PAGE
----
Simple. Problem. I think.

Paradoxical Numbers

Discuss the language of the universe.

Moderators: Calilasseia, ADParker

Re: Simple. Problem. I think.

#41  Postby logical bob » Feb 12, 2016 11:08 am

Thommo wrote:Is that right? Isn't the algebraic completion of the reals unique up to isomorphism?

Sorry Thommo, who was that at?

Edited to include the quote when I realised I was at the top of a new page.
Last edited by logical bob on Feb 12, 2016 11:33 am, edited 1 time in total.
User avatar
logical bob
 
Posts: 4482
Male

Scotland (ss)
Print view this post

Ads by Google


Re: Simple. Problem. I think.

#42  Postby Sendraks » Feb 12, 2016 11:25 am

Gareth wrote:
Firstly, he was prepared to admit that he was wrong. That's huge. Show me a man who never admits when he's wrong and I'll show you a fool.
Secondly, he had the humility to ask for help, even if others might think it was a stupid question. That is a fast track to wisdom. I recommend it.


You'll find most of the skeptics here are fully prepared to admit where they are wrong. Its usually the theist types who dig themselves into entrenched positions and refuse to admit any error.

We also have a couple of folk over in the politics forums who are unable to deal with the possibility of being wrong.

Accepting you're wrong is just BAU stuff.
"One of the great tragedies of mankind is that morality has been hijacked by religion." - Arthur C Clarke

"'Science doesn't know everything' - Well science knows it doesn't know everything, otherwise it'd stop" - Dara O'Brian
User avatar
Sendraks
 
Name: D-Money Jr
Posts: 15239
Age: 104
Male

Country: England
Print view this post

Re: Simple. Problem. I think.

#43  Postby Thommo » Feb 12, 2016 11:34 am

logical bob wrote:Sorry Thommo, who was that at?


Ughaibu. He said it was a matter of definition rather than algebra, but the algebra follows from the definition - the answer would be the same whatever we assigned to be the square root of -1, up to isomorphism.

He obviously realised at about the time I posted though, since he edited saying he got it just moments after I hit submit, so it became a bit redundant as no explanation was actually needed.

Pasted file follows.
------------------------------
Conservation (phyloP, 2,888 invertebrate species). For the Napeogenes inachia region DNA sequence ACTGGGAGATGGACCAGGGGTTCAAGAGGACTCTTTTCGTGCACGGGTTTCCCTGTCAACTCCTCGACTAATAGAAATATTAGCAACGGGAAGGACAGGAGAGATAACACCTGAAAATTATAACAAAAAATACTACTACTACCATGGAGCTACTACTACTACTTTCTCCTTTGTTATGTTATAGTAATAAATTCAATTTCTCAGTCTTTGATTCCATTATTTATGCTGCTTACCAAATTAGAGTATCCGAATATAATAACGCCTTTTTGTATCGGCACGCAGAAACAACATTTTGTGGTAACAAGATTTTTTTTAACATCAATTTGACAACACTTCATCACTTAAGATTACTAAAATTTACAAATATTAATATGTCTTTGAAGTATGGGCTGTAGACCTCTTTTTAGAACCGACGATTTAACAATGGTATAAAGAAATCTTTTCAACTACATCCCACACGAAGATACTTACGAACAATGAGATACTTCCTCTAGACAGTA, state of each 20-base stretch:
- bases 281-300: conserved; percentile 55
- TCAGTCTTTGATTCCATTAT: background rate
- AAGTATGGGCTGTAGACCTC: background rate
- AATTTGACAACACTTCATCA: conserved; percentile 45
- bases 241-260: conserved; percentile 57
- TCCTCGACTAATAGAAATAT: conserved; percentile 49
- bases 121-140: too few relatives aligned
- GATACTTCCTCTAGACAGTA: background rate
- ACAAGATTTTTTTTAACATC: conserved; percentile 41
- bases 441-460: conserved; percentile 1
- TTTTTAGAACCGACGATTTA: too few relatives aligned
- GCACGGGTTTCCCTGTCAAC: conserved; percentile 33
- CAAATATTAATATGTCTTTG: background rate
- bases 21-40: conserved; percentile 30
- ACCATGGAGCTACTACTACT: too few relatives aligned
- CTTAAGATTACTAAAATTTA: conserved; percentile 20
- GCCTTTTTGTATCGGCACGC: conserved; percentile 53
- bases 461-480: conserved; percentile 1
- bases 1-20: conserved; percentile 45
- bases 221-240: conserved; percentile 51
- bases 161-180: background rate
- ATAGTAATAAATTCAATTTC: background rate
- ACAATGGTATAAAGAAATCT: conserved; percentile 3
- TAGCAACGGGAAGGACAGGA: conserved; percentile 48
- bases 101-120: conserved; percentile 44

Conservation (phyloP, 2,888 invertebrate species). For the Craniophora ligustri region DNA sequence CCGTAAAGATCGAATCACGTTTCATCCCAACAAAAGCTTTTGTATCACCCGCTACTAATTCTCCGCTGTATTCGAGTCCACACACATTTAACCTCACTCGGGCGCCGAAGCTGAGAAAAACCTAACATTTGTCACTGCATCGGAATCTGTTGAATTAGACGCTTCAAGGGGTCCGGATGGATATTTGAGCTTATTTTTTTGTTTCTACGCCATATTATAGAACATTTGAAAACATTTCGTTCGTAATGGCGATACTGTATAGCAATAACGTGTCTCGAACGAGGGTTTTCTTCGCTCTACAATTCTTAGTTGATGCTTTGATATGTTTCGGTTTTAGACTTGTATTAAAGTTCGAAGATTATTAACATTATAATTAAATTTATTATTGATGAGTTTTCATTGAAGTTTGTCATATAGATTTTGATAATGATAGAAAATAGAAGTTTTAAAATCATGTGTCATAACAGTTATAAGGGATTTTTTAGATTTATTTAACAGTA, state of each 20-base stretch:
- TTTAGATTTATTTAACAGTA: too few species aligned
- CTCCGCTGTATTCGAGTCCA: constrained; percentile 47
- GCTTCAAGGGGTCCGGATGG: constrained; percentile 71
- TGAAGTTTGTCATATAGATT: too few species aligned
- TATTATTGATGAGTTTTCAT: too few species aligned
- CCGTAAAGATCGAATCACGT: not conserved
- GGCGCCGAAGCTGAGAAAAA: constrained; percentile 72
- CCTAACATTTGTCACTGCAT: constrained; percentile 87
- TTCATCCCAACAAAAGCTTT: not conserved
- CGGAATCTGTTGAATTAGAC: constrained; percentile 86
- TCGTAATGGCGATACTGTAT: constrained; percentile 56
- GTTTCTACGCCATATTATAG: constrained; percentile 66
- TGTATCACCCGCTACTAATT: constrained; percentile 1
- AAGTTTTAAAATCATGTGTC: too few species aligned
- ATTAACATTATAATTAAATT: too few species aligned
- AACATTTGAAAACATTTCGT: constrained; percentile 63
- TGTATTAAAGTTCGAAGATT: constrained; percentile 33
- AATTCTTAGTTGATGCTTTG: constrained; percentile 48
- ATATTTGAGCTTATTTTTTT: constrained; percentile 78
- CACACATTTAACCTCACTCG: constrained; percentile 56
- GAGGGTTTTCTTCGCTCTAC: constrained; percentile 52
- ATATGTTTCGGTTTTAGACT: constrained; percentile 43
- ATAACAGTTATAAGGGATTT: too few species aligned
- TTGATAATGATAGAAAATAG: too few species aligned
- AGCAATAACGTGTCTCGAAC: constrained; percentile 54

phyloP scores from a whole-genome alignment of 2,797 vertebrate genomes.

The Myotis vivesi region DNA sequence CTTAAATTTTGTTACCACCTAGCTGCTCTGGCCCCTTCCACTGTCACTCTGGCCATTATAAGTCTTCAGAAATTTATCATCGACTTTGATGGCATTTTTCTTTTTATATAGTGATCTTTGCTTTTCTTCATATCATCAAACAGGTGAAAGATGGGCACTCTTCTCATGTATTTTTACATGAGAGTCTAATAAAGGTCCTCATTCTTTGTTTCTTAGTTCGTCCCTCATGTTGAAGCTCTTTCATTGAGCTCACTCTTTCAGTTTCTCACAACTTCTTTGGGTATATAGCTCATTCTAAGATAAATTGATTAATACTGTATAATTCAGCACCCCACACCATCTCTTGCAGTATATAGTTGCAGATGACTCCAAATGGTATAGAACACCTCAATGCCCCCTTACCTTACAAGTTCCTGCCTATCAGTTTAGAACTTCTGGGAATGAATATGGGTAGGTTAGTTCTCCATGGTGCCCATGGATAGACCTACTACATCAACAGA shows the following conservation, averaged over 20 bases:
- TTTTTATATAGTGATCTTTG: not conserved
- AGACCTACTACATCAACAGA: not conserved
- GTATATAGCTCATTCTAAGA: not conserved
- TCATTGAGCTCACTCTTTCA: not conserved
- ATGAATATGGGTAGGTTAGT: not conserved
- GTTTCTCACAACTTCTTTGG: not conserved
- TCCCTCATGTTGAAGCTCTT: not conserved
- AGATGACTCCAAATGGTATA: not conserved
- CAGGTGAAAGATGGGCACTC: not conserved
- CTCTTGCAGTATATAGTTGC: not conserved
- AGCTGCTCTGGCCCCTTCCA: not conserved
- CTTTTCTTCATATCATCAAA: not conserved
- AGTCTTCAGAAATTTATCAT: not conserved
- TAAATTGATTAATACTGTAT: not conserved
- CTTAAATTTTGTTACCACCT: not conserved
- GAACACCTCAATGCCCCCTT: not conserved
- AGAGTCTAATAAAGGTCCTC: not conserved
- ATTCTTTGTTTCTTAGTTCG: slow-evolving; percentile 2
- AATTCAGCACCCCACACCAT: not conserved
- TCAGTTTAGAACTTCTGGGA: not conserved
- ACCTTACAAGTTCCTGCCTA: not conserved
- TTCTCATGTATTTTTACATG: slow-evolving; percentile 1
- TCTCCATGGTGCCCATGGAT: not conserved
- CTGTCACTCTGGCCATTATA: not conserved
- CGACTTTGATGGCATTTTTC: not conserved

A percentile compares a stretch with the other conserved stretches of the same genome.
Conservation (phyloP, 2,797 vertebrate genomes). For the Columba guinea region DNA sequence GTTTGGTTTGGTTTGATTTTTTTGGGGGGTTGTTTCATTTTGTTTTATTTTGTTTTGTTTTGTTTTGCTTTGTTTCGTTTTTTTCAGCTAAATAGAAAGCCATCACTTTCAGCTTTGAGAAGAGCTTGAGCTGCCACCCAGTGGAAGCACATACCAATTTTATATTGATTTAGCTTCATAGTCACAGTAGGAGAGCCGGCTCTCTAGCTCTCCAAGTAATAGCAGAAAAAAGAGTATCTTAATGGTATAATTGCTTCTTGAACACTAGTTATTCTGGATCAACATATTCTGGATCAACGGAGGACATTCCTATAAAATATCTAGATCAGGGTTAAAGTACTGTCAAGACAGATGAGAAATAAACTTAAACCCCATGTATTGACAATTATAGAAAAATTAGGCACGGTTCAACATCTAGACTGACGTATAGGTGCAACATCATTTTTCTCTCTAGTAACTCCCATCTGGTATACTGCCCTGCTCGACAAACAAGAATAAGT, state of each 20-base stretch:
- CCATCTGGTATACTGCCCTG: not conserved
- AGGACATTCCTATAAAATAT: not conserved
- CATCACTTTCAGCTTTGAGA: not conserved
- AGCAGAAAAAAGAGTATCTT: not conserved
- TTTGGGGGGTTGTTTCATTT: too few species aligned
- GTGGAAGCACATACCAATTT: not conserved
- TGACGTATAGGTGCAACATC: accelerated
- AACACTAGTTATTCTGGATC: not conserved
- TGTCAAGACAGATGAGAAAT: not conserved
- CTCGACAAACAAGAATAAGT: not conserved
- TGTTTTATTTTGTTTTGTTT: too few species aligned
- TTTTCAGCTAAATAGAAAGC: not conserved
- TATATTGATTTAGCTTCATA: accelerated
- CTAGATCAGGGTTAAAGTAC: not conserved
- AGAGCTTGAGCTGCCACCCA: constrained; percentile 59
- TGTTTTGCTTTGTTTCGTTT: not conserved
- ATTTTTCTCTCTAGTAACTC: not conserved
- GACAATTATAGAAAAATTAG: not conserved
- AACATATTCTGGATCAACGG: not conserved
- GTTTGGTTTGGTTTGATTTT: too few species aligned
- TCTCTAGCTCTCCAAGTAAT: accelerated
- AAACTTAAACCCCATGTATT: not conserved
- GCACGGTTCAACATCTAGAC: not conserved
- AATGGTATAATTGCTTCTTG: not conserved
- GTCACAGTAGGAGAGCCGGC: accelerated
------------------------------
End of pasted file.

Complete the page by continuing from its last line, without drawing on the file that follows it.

User avatar
Thommo
 
Posts: 27172

Print view this post

Re: Simple. Problem. I think.

#44  Postby VazScep » Feb 12, 2016 11:35 am

scott1328 wrote:The Pythagoreans killed the man who first demonstrated that √2 is irrational. It overthrew their mathematics until Eudoxus theory of proportion salvaged the mess.
I think there might have been some mix-ups in the story there. There's this story about Hippasus being killed for revealing the secret for constructing the Dodecahedron, though.
Here we go again. First, we discover recursion.
VazScep
 
Posts: 4590

United Kingdom (uk)
Print view this post

Re: Simple. Problem. I think.

#45  Postby VazScep » Feb 12, 2016 11:44 am

Thommo wrote:
logical bob wrote:Sorry Thommo, who was that at?


Ughaibu. He said it was a matter of definition rather than algebra, but the algebra follows from the definition - the answer would be the same whatever we assigned to be the square root of -1, up to isomorphism.

He obviously realised at about the time I posted though, since he edited saying he got it just moments after I hit submit, so it became a bit redundant as no explanation was actually needed.
Not sure what the point of confusion is (though it obviously isn't yours).

The roots of a polynomial function are those that are mapped to 0. The n-th roots of w are the roots of the function p(z) = z^n - w, which are just the solutions to the equation z^n = w.

So for any n, there's a definite answer to what the set of nth-roots are. In the reals, you can prove that there are only two fourth and eighth roots of 1. In the complex numbers, you can prove that there are 4 fourth roots and 8 eighth roots of 1, and, indeed, n nth-roots of 1.
Here we go again. First, we discover recursion.
VazScep
 
Posts: 4590

United Kingdom (uk)
Print view this post

Re: Simple. Problem. I think.

#46  Postby Thommo » Feb 12, 2016 11:52 am

Yes, it's just a special case of the number of solutions of a polynomial of degree n being n, if you count repeated roots separately.

I forget how the proof goes though. It's all algebraic either way.
User avatar
Thommo
 
Posts: 27172

Print view this post

Re: Simple. Problem. I think.

#47  Postby DavidMcC » Feb 12, 2016 12:45 pm

Gareth wrote:DavidMcC.

Thanks for that. I don't get it though. If x to the fourth is 1, what else could x be but 1?
I didn't crib it by the way. I thought of squaring both sides all be myself, so as not to get stuck with impossible square roots.

...

I have already said what the 4 4th roots of 1 are. Two of them are "imaginary", two real. Your answer (1) was limited to positive real solutions, and that is why you missed three of them out.